JB: Can you remember the first time you tasted whisky?
DV: My first whisky memory was probably a pinky in my Dad’s glass when I was four or five. As for single malts, it was Balvenie Double Wood 12 Year Old and I’ve never looked back.

JB: What’s the most memorable dram you’ve had on your travels?
DV: My first Starward in the US after arriving to launch the brand was pretty special. I stumbled upon a bar about four hours after landing in New York and walked in and there it was on the menu. I later found out that our sales team had blitzed the local area around the hotel and I would have been hard pressed not to find a Starward within a quarter-mile radius of the hotel. Nevertheless, it was a pretty special moment as a founder.

Bottle of Starboard


JB: You must have spent a lot of time on the road. What travel tips do you want to pass on to our readers?
DV: A good backpack is worth its weight in gold. Ear plugs are a mandatory for long-haul flights – better, cheaper and more comfortable than noise-cancelling headphones. Find a local distillery when you visit a new city. I feel that the best whiskies in the world talk as much to the culture of a place as they do the provenance and local ingredients. And most distilleries know which bars are the best places to visit in a city.

JB: If your flight was delayed, who would you most like to share a dram with in an airport bar?
DV: Bill Murray. Even if it were for five minutes, I think you’d walk away feeling better than when you arrived.

JB: If you had 24 hours to spare, what city in the world would you most like to explore?
DV: Barcelona. I think between the museums, galleries, architecture, food scene and nightlife, you could have one hell of a 24 hours.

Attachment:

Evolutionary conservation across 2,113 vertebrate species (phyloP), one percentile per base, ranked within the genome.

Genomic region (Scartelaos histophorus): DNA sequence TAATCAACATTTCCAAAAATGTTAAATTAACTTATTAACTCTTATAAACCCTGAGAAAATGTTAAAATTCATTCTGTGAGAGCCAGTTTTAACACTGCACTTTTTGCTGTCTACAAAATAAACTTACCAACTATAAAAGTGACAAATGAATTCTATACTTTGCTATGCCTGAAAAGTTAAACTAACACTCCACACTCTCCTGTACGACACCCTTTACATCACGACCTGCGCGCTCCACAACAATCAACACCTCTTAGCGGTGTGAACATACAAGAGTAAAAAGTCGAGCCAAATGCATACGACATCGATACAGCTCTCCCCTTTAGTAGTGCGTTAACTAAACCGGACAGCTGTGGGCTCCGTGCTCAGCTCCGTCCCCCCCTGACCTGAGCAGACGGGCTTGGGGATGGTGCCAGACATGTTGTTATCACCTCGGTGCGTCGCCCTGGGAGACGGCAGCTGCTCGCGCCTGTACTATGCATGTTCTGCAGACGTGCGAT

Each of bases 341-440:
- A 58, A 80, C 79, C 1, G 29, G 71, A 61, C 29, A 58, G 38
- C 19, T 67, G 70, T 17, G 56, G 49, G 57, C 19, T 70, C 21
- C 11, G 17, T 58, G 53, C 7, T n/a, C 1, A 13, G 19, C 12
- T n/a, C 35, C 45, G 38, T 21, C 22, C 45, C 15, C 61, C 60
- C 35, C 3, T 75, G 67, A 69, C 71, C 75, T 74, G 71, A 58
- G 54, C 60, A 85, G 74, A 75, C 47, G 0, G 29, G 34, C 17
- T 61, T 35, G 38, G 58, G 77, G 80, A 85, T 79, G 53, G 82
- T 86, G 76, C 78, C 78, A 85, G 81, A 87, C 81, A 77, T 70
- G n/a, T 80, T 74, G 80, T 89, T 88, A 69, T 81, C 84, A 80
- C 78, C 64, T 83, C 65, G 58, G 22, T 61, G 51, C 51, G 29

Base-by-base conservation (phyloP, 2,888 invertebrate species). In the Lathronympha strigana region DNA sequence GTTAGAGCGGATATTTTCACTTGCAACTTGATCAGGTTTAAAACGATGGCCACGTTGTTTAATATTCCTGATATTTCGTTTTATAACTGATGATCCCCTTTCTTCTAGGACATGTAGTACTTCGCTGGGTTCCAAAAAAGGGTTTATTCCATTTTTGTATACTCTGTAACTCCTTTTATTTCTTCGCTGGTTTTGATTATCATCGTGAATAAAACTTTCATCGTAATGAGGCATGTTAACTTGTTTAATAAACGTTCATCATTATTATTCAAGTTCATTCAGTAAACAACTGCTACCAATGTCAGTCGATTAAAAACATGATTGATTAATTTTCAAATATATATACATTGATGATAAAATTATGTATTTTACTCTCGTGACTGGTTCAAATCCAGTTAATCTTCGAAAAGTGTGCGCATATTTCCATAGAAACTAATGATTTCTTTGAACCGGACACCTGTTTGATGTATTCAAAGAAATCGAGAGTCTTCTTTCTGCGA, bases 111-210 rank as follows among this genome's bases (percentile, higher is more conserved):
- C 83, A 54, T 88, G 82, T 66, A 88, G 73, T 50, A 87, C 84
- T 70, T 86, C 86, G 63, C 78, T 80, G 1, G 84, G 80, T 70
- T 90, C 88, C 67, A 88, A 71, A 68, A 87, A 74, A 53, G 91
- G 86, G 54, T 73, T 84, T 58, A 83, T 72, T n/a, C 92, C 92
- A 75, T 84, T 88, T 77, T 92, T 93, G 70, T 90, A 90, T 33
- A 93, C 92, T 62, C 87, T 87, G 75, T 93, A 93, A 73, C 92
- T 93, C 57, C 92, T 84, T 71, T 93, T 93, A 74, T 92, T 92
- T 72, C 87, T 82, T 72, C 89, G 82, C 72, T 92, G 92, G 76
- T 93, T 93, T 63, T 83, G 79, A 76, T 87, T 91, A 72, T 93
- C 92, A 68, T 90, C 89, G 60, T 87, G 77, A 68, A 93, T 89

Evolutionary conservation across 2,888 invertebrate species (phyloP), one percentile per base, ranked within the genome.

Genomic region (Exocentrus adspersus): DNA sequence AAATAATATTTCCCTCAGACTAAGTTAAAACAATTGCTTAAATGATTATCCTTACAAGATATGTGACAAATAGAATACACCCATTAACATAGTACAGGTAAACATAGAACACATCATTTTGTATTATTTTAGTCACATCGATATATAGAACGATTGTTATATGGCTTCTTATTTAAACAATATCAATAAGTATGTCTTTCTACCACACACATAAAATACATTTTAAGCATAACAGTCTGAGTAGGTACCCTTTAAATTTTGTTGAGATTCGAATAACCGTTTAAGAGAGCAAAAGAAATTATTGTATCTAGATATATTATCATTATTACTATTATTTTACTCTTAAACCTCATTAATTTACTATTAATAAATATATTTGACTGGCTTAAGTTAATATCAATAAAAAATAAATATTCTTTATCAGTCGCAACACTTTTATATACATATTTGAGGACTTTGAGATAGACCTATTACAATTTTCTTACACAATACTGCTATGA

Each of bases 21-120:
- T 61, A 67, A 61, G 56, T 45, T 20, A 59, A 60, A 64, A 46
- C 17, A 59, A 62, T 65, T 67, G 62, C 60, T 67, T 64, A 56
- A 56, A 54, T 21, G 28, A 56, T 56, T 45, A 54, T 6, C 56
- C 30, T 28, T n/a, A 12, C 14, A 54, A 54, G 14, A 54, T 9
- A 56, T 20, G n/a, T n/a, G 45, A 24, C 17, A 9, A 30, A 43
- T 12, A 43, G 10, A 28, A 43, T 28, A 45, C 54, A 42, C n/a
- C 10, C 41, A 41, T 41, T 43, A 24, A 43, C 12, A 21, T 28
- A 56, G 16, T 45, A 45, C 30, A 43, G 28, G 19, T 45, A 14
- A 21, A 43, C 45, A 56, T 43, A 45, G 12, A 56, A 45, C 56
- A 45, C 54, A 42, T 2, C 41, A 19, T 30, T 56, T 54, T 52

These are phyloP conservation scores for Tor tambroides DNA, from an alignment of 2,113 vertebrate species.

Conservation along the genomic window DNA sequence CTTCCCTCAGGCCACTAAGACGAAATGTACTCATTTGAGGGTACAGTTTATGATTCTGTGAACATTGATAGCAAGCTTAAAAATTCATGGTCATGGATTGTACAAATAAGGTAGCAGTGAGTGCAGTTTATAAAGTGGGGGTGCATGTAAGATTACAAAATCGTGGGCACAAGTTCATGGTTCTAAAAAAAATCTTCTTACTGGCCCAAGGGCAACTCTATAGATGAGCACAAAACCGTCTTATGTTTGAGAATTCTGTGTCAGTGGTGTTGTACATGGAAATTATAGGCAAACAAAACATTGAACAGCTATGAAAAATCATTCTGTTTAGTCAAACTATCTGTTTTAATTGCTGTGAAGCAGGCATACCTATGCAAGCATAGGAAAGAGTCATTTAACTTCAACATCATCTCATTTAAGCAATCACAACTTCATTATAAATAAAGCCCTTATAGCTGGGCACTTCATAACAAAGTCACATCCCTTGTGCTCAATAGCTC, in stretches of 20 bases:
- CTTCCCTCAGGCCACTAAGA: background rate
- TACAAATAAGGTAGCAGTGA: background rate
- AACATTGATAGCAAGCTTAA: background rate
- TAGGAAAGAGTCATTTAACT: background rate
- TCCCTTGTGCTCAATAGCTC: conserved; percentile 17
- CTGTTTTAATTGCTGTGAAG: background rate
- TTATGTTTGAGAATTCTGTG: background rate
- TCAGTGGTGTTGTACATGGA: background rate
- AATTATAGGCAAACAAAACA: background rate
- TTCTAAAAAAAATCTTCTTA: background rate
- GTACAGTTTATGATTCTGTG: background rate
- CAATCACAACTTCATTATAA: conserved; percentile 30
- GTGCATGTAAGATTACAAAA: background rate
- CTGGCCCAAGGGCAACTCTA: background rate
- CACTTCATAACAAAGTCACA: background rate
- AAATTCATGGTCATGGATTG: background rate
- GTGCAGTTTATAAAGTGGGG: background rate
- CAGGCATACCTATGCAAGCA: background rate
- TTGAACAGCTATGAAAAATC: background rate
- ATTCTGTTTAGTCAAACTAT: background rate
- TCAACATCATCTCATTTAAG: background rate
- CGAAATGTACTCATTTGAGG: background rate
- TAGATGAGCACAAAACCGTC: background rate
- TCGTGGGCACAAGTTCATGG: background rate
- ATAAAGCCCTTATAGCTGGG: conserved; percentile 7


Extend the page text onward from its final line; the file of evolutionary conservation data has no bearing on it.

JB: We have a long 12-hour flight ahead. What book would you recommend we read to while away the time?
DV: The Overstory by Richard Powell. I don’t think you’ll look at trees in the same way again.

JB: When we are all travelling again, what Starward Whiskies should we be on the lookout for in duty free?
DV: All of them, but the one that’s most exciting to see with more distribution is our latest release, Starward Fortis, which is aged exclusively in American oak red wine barrels and released at a juicy 50% ABV.

JB: Tell us about a funny, strange or unusual thing that happened to you on your travels?
DV: Qantas was generous enough to offer Starward Solera as part of its in-flight duty-free programme. I happened to be travelling across the Pacific to the US one time and introduced myself to the team doing the in-flight duty-free service. They were so excited to have me onboard, we did an impromptu masterclass for anyone who bought
the whisky.

JB: You’ve been shipwrecked on a desert island. What bottle of whisky would you like to find washed up on the shore?
DV: Only one bottle? It’d have to be Starward Two-Fold. It’s the perfect whisky to pair with tropical fruits and coconut water.